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City studies possible changes in UNO fees

Tuesday, July 19, 2011 by Kimberly Reeves

The University Neighborhood Overlay (UNO) has been one of the city’s most successful programs for promoting affordable housing. But now, supporters of the initial UNO program are pushing hard to revise fee in-lieu terms to target beds, rather than units, in the district.

 

Council was looking for an evaluation of the UNO fee in-lieu after the district’s initial creation. According to the city’s website, Council requested an evaluation of the fee at the end of 2009. Neighborhood Housing and Community Development held two public stakeholder meetings last September. And, now, the Community Development Commission’s UNO Stakeholder Group appears poised to consider the issue.

 

The UNO fees, even more than the downtown density bonuses, appear to have spurred results because of the bump in construction UNO brought to the West University area. The city collected about $1.2 million in fees during the initial wave of construction. Just over $800,000 was used to construct College House’s student cooperative five-story Laurel House, with ICC Co-operatives possibly slated for a smaller project as funds coming to come into the UNO account.

 

With a city consultant’s report on the fee pending next month, Alan Robinson of College Houses told the Community Development Commission at last week’s meeting that the fee did accomplish its goal.

 

“We were able to use the money from the fee in-lieu for a 176-bed co-op, and it serves us well,” Robinson said. “We’re able to guarantee that it’s priced so someone at 50 percent of median family income or below is going to be able to live there. There’s also a guarantee of 20 percent lower income qualifiers, so we think that they’re all affordable units, created by fee in-lieu.”

 

More development and more beds in UNO equals more ability for affordable housing advocates like College Houses to put units on the ground in UNO. Following Robinson was UT Student Government senator John Lawler, who expressed his support for charging a per-bed fee and encouraged the CDC to consider the input of university students in its final fee in-lieu decision.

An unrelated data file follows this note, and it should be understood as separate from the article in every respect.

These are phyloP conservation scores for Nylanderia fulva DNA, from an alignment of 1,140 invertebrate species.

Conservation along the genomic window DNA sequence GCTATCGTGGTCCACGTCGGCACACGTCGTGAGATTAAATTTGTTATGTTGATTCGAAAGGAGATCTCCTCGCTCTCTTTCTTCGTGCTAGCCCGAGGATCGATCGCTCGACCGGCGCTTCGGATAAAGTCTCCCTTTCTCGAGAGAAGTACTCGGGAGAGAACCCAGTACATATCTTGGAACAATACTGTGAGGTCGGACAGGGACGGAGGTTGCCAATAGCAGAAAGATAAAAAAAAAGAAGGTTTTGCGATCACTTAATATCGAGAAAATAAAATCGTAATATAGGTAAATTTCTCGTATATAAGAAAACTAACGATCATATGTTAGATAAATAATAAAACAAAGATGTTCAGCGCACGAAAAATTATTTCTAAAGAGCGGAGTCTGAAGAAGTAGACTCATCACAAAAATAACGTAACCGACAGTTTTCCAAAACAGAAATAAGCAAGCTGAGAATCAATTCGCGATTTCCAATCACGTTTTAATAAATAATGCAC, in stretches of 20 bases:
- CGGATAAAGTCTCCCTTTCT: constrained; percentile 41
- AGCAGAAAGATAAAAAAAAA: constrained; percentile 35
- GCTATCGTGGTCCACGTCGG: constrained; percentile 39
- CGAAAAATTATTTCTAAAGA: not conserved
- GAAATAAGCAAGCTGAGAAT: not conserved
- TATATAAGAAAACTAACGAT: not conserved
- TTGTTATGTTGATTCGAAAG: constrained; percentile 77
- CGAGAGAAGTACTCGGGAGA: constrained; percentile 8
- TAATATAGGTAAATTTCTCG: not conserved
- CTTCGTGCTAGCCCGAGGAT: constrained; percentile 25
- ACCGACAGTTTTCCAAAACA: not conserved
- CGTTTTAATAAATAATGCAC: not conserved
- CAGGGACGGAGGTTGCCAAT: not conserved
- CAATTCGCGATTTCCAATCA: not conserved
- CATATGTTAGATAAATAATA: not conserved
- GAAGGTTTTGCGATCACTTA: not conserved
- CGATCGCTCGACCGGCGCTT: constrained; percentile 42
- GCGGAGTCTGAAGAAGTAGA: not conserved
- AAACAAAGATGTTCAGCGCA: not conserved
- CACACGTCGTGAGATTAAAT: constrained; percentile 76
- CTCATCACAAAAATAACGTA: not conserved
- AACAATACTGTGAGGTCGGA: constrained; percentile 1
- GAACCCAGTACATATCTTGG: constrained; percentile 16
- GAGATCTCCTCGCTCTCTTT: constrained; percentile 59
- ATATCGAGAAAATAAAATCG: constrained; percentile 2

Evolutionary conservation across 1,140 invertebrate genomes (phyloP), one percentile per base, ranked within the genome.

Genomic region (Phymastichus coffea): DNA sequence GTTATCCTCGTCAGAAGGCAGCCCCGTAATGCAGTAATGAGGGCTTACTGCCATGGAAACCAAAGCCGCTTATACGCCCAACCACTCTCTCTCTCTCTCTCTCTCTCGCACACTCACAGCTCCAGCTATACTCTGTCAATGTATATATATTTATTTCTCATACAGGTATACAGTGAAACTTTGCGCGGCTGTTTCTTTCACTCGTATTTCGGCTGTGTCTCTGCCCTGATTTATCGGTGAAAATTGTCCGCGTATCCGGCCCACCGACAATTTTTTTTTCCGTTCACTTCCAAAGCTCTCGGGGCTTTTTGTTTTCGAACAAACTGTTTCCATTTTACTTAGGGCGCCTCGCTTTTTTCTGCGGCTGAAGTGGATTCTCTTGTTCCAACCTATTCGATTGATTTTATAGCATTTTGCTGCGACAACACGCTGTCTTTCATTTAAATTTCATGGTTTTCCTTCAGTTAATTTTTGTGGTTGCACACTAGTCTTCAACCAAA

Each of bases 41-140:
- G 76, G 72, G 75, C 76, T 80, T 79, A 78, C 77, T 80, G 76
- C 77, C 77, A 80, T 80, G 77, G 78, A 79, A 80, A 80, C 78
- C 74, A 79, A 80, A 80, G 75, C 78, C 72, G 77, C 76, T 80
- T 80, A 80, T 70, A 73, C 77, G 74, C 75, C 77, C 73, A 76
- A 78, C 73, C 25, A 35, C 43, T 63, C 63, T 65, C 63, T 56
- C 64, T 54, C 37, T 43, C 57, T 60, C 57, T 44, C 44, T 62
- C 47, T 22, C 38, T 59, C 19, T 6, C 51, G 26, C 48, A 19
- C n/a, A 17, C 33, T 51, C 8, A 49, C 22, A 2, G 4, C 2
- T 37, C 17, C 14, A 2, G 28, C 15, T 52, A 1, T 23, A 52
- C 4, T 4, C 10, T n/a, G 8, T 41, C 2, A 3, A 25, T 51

“West Campus shouldn’t just be a luxury where only rich kids can live,” Lawler said. “So, right now I’m very much in favor of a clear, easily readable picture of what is going to happen, so I can go back to my student government.”

 

CDC members appeared to actively encourage the input of the university community, most of whom are not expected to return until mid-August to participate in a discussion as to what might work for the fee in-lieu program.

 

In his comments, agent Mike McHone, who serves as vice president of University Area Partners, said that the goal of UNO is “to create a program that works for students.” That meant getting students into affordable housing, McHone said.

 

Students are not households in a traditional sense, McHone said. So it makes more sense to model in-lieu fees on the actual parameters of newer student housing projects, which markets and sells based on bedrooms rather than units.

 

McHone asked for more time to develop a plan to present to both the Community Development Commission and the Planning Commission that would fix the problems within UNO and would be designed to maximize student housing.

 

“There is no magic money for projects,” McHone said. “Every dollar that we put into projects is taken out of students’ pockets. Reaching that balance, we don’t want to create a situation that is untenable for the student residents. We don’t’ want to create a problem that stops development.”

 

The easiest sites in West Campus have been redeveloped, McHone told commissioners. At this point, developers are down to sites that have been harder to develop or institutionally owned. Any change in the fee structure needs to respect those factors, McHone said.

 

Quizzed by Vice Chair Karen Paup on issues to address, McHone said his group would be meeting this week on fee in-lieu. He noted that projects in West Campus already had two levels of affordability: mandated units within the project for moderate-income students and the fee in-lieu program to address lower income students who are looking for housing.

 

The process of calculating student income should be streamlined, McHone told Paup, with qualification for affordable housing being more sophisticated than the process the University of Texas set out for scholarships.

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